Spirituality & Health Magazine

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Friday Night Lights Author Talks Faith and Fatherhood

Buzz Bissinger on his latest book, Father's Day.

You won’t find Buzz Bissinger dropping to his knees in prayer like his Texas high school football team did before each game. Yet, says the Pulitzer Prize-winning writer of the best-selling Friday Night Lights, “More and more, it seems important to me to have faith in something.” S&H caught up with him at the National Writers Series Book Festival in Traverse City, Michigan. “I visited Auschwitz two years ago,” Bissinger explains, shaking his head. “It sounds trite, but I was never bar mitzvahed and now I’m thinking about it. It’s something I can do to honor those people.”

Bissinger’s 2012 memoir, Father’s Day, is another attempt to reconcile loss. It describes a cross-country road trip he took with his 29-year-old, prematurely born son, Zach, who is mentally disabled. (Underscoring Zach’s situation is the inevitable comparison with the more “normal” life of his twin brother, Gerry.) The author’s honesty and introspection about himself as a parent represents the genre at its best.

“Words are very important to me,” Bissinger says. But he admits that he can’t rely on them to reach Zach: “Instead, I watch for his body language, and especially for when he becomes silent. I’ve learned to gauge his moods because he never expresses how he’s feeling. Everything with him is concrete.” 

According to Bissinger, pity, self-pity, frustration, and anger have all attended their relationship. “They’re not angels from Heaven,” Bissinger says of special-needs children. “It’s heart-breaking to see that he has an understanding of being different, but I believe that Zach deserves my honesty. He’s owed to be told about himself.” Bissinger also has no illusion about being a hero, confiding, “One reviewer of the book said that Zach seems fine, but his father has a lot of problems.”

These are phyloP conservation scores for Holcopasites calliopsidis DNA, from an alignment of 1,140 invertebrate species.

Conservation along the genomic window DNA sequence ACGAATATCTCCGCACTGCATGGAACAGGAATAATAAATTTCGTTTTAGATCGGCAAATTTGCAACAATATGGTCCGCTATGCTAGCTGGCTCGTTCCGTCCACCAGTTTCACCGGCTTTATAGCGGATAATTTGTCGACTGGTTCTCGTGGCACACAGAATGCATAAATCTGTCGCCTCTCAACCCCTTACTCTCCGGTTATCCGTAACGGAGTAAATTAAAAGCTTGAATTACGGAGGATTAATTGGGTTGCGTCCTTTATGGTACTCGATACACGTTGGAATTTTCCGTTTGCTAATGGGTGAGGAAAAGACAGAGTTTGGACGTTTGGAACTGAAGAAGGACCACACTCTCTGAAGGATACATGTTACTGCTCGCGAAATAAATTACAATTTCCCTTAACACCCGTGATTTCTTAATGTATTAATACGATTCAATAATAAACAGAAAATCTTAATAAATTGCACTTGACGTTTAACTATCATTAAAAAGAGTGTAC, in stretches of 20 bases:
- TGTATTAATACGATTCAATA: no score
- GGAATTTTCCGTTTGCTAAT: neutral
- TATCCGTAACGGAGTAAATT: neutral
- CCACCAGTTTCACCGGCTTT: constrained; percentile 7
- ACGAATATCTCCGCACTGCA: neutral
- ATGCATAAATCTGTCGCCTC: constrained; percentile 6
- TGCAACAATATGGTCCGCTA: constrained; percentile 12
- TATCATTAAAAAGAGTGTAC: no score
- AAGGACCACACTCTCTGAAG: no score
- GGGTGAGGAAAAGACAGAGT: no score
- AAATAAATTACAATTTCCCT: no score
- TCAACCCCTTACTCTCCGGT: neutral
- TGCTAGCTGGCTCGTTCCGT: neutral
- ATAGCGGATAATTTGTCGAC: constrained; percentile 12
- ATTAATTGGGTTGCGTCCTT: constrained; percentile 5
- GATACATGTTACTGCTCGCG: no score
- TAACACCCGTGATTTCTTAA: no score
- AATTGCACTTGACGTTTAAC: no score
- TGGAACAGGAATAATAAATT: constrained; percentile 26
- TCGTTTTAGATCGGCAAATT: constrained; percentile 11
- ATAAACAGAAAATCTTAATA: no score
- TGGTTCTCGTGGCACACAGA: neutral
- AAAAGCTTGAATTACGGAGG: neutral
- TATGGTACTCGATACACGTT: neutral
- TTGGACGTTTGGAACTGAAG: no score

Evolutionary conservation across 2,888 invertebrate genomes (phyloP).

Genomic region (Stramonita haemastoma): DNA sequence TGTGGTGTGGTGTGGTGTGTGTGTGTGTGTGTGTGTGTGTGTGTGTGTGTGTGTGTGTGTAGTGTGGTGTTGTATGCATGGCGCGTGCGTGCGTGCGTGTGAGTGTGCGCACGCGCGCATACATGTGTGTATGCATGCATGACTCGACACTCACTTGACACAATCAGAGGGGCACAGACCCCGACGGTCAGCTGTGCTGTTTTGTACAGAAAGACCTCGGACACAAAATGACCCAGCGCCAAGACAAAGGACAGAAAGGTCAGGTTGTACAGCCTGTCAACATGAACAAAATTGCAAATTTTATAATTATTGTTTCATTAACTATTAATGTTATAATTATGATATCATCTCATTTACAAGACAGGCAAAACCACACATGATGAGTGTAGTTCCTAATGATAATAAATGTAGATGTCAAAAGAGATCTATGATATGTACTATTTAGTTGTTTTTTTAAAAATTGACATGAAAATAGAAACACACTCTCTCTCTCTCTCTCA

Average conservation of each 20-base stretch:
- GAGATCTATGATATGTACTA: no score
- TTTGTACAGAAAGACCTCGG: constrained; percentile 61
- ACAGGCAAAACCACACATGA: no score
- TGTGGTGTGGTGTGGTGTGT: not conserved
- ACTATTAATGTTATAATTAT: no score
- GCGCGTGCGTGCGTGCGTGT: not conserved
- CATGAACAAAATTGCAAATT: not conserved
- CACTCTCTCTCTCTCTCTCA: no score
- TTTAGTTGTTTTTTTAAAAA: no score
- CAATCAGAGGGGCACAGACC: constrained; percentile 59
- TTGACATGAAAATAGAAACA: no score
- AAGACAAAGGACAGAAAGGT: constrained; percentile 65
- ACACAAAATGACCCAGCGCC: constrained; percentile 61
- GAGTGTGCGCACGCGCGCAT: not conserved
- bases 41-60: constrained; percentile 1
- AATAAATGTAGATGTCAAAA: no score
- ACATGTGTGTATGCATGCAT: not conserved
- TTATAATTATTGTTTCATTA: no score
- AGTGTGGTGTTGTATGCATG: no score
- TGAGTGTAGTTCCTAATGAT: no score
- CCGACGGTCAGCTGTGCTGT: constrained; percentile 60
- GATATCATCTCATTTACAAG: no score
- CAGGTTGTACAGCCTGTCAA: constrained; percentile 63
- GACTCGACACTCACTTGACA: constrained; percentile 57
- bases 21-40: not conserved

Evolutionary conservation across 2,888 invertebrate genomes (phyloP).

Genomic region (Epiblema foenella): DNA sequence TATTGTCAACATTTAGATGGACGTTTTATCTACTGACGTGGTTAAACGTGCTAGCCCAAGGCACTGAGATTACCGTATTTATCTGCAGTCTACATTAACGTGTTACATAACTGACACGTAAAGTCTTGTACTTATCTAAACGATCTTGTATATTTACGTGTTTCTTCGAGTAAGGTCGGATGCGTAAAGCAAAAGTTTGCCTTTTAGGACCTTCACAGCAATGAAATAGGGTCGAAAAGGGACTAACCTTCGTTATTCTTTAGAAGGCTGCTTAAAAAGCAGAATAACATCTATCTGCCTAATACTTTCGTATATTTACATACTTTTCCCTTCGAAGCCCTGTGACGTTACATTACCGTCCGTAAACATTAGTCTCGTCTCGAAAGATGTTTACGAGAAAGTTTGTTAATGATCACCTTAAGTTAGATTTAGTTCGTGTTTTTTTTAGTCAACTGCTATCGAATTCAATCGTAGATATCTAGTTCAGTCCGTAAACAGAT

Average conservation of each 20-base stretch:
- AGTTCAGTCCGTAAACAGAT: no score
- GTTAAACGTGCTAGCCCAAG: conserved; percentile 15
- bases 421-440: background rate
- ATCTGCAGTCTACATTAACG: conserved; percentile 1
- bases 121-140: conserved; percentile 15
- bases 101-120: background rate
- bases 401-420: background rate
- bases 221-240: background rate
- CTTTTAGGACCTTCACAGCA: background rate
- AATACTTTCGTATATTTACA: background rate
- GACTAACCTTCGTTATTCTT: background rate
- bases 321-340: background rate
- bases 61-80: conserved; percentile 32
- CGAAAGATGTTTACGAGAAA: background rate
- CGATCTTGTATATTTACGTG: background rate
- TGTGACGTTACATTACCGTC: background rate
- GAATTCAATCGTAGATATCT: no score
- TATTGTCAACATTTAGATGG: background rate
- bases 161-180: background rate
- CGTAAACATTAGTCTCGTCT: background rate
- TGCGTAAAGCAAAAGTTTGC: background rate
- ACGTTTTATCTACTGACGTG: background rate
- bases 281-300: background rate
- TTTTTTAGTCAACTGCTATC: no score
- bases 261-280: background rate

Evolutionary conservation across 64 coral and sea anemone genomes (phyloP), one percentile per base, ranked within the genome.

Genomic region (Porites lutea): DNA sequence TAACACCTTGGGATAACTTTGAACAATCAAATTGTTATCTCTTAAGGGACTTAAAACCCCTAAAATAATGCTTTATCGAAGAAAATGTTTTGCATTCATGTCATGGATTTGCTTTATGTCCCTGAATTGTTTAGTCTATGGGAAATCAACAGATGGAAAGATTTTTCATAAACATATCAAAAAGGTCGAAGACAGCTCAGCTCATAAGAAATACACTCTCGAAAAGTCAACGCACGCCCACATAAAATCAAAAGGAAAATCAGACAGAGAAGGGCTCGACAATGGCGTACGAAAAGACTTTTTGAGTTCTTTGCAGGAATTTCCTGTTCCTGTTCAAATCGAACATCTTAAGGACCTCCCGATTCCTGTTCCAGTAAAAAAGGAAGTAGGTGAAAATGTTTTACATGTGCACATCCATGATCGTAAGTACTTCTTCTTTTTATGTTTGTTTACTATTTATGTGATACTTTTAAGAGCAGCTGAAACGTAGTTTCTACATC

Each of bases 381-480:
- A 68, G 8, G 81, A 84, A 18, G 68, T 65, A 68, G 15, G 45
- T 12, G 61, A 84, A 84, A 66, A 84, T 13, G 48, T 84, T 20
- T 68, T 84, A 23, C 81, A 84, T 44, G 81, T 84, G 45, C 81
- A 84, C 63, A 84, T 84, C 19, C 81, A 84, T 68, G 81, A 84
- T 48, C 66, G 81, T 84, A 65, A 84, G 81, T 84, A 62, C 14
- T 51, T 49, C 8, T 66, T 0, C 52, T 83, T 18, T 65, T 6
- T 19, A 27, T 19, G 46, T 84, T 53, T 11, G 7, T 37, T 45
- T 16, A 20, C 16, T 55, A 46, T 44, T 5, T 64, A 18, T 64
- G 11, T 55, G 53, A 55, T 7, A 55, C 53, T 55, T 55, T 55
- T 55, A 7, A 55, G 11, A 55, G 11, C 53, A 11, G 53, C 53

The proud father doesn’t hold back on his praise of Zach either. Bissinger is impressed by Zach’s yearning for independence. Watching his son negotiate everyday life from the driver’s seat during their trip convinced Bissinger that Zach will soon be able to leave his mom’s house and live with a roommate. 

“I’m also impressed by his empathy,” he says. “He’s very kind. Both of my parents are dead now, so when we lived in California it was the last time we were a family. When we reached California on this trip, Zach took out a photograph of them in the hotel room that he had packed because he thought it would be nice to have them with us there again. It was his way of honoring them.” Like father, like son. 

Father’s Day will be released as a paperback in late April. 


Julie Eakin is Web Editor of spiritualityhealth.com

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